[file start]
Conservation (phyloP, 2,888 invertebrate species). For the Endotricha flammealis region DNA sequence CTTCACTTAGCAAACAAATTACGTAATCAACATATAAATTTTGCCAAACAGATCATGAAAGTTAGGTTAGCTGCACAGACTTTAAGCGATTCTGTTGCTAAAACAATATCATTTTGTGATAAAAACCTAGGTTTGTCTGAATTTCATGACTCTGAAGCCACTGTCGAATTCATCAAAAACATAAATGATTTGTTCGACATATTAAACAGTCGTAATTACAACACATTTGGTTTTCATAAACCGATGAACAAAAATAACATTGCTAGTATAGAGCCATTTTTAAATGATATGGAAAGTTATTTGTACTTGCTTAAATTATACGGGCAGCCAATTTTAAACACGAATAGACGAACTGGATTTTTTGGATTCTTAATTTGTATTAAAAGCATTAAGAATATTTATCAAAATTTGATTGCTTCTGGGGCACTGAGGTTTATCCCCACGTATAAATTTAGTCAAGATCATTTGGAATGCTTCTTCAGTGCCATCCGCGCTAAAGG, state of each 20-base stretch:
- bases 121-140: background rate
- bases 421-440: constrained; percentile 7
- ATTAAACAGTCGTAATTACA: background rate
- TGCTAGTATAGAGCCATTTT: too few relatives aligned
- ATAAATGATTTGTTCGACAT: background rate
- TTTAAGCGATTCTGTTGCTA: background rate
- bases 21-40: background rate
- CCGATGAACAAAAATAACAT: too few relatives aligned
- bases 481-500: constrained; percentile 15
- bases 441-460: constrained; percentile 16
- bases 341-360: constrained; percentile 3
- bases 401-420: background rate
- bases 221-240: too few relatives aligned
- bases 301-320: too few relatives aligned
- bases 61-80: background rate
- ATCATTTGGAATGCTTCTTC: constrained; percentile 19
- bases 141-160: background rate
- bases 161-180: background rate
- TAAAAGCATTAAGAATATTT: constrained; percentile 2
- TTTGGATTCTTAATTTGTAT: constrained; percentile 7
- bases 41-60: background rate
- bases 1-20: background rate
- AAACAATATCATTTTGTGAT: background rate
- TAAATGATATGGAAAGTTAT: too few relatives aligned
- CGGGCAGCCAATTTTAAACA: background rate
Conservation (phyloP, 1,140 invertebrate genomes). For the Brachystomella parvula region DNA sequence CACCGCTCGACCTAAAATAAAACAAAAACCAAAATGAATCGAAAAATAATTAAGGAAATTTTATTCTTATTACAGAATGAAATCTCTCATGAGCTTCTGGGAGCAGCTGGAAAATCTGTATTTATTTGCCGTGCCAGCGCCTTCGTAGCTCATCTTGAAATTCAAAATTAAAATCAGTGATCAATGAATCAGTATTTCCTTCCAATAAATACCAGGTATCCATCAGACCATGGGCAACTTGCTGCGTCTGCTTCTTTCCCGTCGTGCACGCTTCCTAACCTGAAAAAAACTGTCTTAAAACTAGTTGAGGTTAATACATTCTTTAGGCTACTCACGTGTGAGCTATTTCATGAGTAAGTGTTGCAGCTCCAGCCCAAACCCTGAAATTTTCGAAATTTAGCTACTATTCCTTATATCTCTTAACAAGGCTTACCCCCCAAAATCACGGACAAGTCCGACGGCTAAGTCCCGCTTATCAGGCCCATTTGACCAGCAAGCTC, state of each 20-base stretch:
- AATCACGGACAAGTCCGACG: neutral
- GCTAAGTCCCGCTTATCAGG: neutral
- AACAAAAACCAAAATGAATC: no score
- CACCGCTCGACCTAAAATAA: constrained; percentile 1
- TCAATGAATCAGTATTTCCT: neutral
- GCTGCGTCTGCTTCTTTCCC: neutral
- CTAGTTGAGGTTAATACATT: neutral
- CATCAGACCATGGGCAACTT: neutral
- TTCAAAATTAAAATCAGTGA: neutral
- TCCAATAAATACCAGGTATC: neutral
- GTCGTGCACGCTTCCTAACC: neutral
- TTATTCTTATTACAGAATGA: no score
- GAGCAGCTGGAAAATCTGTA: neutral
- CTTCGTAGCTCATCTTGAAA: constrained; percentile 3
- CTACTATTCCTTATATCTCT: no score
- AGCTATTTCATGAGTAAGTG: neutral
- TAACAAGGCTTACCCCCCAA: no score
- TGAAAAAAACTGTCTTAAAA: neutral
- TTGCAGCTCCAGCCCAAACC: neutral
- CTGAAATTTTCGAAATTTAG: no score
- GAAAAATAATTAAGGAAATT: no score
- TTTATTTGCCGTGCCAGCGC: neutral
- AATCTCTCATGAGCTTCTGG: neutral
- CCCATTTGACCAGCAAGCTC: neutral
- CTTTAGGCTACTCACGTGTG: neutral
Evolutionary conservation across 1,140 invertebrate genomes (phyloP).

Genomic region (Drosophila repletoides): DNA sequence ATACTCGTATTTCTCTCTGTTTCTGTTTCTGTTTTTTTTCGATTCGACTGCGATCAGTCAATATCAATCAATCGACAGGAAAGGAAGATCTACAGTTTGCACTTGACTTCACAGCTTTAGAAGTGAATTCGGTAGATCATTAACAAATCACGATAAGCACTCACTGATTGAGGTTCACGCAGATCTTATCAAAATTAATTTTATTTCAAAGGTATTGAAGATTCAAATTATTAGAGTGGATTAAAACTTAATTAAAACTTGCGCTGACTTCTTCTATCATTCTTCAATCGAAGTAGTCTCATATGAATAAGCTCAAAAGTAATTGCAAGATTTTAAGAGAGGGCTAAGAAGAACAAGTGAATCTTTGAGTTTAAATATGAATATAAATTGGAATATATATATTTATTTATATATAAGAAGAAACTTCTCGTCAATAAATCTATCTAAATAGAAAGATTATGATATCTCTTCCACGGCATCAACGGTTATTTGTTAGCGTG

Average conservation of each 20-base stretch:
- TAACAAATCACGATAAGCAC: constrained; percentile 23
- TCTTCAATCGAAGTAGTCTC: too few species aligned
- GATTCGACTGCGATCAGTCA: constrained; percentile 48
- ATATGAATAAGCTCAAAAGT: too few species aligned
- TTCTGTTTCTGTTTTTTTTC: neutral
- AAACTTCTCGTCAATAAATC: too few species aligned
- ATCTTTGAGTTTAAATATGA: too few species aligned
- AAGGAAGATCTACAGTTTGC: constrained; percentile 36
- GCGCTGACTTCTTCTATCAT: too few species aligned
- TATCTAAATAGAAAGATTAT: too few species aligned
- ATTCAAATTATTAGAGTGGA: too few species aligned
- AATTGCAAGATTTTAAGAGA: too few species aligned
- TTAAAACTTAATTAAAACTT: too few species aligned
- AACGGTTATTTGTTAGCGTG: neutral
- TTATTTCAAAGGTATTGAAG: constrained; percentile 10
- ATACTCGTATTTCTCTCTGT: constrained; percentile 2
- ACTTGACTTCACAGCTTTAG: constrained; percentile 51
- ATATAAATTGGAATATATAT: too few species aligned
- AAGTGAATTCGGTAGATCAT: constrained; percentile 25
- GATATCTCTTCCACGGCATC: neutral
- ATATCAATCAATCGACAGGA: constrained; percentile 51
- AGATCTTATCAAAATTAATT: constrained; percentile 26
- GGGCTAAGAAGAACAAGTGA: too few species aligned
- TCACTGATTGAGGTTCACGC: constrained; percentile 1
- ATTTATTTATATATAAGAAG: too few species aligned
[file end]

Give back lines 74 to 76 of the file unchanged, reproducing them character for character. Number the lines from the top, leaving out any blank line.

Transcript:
- AAGTGAATTCGGTAGATCAT: constrained; percentile 25
- GATATCTCTTCCACGGCATC: neutral
- ATATCAATCAATCGACAGGA: constrained; percentile 51